Global Forum on Food Security and Nutrition (FSN Forum)

Do you believe that governments should make efforts to promote migrants’ and returnees’ investments in agribusinesses in rural areas with high labour out-migration rates? What should be the role of other stakeholders (NGOs, academia, international organizations, donors, etc.) in promoting such investments?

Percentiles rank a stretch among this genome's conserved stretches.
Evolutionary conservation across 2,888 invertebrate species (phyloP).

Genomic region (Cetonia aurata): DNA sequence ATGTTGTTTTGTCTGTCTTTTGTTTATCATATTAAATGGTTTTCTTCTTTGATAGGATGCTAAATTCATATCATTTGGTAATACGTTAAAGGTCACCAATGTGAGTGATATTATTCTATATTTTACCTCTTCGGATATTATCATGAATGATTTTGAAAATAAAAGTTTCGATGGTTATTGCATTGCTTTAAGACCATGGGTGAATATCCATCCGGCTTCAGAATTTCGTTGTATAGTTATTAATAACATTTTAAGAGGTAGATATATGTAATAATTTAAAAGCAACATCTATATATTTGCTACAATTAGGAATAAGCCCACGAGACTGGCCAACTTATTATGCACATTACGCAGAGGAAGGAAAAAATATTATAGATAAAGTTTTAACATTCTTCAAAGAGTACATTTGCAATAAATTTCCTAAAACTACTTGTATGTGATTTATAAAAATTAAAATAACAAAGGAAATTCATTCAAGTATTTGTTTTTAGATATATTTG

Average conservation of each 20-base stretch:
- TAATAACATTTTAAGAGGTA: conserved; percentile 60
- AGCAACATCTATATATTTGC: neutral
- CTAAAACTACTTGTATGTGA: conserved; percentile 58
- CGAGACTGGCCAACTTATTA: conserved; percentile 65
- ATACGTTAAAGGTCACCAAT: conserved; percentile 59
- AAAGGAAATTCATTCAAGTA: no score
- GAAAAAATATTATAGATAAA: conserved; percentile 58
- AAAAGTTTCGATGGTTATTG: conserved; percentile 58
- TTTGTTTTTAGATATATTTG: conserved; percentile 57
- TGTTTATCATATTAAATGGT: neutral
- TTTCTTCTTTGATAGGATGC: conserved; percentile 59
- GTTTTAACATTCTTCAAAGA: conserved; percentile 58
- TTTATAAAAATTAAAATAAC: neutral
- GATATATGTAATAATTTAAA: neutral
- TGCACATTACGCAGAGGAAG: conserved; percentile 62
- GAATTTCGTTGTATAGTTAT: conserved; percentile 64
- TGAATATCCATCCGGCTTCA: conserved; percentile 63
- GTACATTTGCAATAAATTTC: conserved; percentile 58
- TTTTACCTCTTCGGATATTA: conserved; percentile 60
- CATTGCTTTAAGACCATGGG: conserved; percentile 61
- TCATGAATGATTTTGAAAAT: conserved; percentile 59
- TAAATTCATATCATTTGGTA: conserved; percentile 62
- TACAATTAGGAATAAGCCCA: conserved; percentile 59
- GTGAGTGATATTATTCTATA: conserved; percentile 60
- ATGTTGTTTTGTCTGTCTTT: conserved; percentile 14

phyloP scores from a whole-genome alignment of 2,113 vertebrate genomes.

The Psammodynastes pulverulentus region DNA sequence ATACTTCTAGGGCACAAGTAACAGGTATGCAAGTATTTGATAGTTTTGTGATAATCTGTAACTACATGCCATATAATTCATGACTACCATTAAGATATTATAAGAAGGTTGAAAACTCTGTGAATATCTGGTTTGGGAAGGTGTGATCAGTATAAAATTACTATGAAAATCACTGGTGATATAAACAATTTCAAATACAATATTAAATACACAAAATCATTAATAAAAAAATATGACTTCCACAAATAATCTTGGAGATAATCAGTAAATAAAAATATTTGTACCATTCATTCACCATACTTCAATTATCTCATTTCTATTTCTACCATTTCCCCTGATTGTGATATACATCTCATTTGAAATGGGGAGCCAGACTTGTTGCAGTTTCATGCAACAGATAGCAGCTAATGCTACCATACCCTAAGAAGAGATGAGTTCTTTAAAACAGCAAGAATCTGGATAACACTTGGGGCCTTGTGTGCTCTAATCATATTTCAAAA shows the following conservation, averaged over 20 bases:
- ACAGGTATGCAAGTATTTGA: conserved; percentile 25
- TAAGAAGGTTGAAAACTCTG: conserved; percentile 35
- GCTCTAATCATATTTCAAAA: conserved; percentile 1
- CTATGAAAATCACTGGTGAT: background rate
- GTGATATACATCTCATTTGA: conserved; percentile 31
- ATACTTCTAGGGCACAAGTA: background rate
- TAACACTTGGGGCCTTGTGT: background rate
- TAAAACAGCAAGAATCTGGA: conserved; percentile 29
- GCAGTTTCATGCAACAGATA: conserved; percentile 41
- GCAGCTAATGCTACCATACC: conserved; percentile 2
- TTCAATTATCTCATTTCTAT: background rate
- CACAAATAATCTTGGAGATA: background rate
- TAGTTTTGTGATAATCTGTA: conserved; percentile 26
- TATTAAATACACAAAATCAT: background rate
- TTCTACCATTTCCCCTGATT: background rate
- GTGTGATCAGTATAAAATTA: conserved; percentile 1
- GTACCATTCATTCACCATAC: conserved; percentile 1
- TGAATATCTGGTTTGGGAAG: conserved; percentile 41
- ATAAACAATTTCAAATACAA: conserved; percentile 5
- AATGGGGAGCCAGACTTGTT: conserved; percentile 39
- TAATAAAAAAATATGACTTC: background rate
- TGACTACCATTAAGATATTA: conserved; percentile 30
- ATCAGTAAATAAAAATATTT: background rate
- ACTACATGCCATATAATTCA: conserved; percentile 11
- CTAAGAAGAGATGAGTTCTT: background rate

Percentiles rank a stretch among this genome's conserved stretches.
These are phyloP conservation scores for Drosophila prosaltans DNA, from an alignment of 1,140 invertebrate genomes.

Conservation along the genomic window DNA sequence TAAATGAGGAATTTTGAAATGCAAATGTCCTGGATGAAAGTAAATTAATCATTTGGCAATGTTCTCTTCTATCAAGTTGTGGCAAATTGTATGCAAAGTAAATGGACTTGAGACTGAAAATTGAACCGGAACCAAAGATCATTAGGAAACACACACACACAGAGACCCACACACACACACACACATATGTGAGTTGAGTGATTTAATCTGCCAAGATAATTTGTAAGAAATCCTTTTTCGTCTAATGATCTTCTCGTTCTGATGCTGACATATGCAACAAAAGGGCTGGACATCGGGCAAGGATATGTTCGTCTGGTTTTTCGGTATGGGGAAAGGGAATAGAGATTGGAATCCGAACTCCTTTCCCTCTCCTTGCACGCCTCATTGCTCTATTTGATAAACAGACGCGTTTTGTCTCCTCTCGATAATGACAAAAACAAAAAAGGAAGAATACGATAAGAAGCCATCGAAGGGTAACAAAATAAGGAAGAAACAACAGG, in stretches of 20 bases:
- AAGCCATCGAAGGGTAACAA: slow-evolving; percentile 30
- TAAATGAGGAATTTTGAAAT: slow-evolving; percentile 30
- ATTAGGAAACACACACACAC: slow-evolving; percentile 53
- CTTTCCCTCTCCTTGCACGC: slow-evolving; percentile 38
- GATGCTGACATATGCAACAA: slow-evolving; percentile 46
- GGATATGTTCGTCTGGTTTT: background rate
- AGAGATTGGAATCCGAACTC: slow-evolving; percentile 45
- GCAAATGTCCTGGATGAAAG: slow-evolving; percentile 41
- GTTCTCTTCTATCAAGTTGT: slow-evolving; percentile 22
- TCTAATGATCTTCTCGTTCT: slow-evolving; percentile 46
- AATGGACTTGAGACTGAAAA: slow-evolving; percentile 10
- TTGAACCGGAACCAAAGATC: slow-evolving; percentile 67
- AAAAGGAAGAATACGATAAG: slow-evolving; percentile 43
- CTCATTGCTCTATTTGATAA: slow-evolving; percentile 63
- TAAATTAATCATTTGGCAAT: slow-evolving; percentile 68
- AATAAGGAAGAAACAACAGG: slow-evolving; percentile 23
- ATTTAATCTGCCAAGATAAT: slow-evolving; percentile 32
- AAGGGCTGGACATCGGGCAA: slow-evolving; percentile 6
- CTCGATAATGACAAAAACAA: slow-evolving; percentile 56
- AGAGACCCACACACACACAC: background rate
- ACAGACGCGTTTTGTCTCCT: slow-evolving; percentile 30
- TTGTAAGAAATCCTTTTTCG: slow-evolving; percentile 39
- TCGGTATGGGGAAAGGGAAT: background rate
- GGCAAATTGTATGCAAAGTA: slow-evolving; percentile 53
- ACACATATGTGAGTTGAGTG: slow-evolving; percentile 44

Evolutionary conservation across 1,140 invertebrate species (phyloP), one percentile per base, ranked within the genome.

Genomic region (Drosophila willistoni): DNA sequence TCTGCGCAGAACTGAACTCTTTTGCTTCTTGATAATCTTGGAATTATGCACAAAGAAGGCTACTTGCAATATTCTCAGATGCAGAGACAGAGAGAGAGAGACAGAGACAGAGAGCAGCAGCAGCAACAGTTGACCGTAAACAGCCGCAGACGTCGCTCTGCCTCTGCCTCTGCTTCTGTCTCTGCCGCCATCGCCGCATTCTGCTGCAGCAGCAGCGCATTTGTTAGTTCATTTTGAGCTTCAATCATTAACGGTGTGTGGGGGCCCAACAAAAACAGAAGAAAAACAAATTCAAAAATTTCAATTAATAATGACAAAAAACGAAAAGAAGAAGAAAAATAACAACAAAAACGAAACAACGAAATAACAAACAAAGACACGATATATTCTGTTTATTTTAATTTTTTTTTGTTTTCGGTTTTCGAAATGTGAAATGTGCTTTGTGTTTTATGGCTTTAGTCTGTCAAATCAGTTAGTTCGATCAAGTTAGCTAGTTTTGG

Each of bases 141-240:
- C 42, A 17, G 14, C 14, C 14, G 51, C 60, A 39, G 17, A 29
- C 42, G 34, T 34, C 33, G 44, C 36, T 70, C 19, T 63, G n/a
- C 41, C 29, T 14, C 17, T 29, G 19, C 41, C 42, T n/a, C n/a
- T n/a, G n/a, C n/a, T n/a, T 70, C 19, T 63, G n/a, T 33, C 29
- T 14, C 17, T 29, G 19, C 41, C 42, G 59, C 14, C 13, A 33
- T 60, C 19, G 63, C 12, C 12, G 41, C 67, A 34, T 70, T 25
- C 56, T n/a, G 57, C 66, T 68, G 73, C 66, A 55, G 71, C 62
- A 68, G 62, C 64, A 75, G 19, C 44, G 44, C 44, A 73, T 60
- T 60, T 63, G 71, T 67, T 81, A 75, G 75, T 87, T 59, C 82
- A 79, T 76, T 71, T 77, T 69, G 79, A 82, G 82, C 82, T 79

Despite the inherent ramification and complications within the framework of such financing especially in Africa, I still believe if well-coordinated its effect could be extremely relevant in the current African Agricultural environment. One thing that remains recurrent in these systems is the presence of multiple causations which prevents the capability to function of most rural smallholders. In context these causations are in the form of basic infrastructure amenities which are required to encourage production and notwithstanding the unavailability of operational finances which is needed for both expansionary and to maintain current production capacity. Intrinsically the aforementioned challenges extend from basic infrastructure to availability of financial solutions which can assist these farmers transcend from smallholders to medium size farm operators. Among the ills of such a system of challenges the most deleterious effect remains the chain effect it has on investors willing to invest in African Agribusiness. I believe that Matching grant programmes provide a perfect complimentary funding source to current government within the agribusiness sector as it could fill in where government fail especially if they are preferably used in the development of infrastructure, preliminary services and frameworks like warehouses, cold stores, preliminary decentralized processing units which can convert highly perishable farm produce into semi-finished less perishable agricultural produce. The investment require in order to make agricultural agribusinesses self-sustaining is Himalayan and cannot be accomplished only by any government single handily. Furthermore, the value of migrant and returnees’ remains capital especially within such a global era given that taste and preferences have all mixed; there is massive need for farmers of the south to get educated on current world trends within markets. Without such investments, farmers might continue being less profitable though being productive within their farm holding thus rendering them stagnant within the vicious poverty cycle. In my opinion for the sake of a unified goal [creating a self-sustaining African Agribusiness framework] all the aforementioned stakeholders need to constitute more of a multi-stakeholder taskforce which will enable a proper understanding of the realities on the ground as expressed from academic and NGO stand point. At the bases in Cameroon, it is evident that most local NGO’s remain the task forces on the ground for implementation of most projects and thus implying they have the best image of the realities of the rural people. On the other hand, academics ought to create awareness to both donors and international organizations of the well appraised realities partly appraised and complemented by those from NGOs. Departing from this reasoning point, it is evident that for an effective program these stakeholders must think of forming more multi-stakeholder working environment. With this in place, finances no matter how small will become more effective and more sustainable as it is deployed objectively and its outcome shall be more impactful. In resume this means of funding could be both a blessing and a curse depending on the implementation mode employed within rural communities